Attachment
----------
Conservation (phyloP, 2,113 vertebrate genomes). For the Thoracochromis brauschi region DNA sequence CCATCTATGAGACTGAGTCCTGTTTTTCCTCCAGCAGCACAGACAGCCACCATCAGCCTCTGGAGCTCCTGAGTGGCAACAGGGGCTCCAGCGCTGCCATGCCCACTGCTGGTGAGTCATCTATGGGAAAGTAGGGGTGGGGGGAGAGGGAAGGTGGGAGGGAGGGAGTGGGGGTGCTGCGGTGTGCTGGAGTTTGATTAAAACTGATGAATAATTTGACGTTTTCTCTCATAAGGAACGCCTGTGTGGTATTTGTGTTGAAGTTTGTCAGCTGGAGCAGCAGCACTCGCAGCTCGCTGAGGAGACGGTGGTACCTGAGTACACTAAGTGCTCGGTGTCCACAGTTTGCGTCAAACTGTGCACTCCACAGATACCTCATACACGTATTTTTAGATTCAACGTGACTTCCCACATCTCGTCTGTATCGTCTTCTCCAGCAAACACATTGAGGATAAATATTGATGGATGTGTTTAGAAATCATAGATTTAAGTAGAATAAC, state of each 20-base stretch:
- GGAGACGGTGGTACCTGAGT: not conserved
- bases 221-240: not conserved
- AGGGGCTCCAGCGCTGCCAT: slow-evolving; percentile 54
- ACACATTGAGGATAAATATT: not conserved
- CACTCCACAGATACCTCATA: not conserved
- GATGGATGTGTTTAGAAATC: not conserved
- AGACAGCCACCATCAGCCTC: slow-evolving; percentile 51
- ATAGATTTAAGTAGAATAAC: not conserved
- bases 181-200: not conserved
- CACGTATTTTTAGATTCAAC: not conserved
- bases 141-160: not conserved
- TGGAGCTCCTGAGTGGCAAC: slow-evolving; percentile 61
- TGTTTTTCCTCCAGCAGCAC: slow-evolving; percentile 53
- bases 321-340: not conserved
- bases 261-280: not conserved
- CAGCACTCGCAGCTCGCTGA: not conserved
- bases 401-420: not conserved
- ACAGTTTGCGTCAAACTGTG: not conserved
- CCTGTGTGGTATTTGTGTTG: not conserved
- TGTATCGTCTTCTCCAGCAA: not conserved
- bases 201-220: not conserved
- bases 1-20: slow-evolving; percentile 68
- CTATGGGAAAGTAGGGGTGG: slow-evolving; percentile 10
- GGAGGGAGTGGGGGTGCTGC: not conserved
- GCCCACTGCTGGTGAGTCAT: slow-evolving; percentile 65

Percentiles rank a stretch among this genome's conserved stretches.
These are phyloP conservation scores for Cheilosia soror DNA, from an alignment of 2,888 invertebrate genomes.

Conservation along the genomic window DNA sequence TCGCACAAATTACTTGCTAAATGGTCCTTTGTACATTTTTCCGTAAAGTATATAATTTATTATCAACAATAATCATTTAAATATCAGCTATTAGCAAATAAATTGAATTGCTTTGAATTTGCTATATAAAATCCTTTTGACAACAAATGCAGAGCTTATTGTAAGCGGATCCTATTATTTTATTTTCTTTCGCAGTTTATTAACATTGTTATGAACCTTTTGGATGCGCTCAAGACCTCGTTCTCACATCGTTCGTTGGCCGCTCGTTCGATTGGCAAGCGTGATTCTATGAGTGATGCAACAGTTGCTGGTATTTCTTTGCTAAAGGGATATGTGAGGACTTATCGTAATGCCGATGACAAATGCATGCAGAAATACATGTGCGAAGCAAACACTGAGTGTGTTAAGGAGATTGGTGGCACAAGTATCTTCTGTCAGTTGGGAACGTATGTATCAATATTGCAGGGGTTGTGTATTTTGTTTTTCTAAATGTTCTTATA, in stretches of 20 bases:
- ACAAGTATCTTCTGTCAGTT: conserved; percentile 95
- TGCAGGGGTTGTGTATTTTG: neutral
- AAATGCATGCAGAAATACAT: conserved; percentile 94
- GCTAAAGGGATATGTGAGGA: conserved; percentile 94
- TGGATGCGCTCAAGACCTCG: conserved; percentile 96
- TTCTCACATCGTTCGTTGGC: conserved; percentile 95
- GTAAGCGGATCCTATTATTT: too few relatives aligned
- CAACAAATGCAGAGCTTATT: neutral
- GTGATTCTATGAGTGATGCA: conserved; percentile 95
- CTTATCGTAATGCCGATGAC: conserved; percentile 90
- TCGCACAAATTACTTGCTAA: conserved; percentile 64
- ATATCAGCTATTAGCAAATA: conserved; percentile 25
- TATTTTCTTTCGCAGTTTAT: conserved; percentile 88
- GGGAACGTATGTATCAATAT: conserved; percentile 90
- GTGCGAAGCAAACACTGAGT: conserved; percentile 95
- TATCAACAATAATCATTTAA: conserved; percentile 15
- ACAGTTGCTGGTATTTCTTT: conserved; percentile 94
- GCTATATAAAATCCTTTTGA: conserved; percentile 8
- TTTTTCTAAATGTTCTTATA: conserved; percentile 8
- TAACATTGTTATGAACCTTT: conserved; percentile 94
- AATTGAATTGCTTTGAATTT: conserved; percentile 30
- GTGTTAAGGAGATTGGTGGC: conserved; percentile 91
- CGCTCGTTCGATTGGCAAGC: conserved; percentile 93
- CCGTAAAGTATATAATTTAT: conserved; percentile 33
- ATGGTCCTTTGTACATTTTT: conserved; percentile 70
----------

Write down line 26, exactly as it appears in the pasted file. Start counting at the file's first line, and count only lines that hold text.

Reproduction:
- GCCCACTGCTGGTGAGTCAT: slow-evolving; percentile 65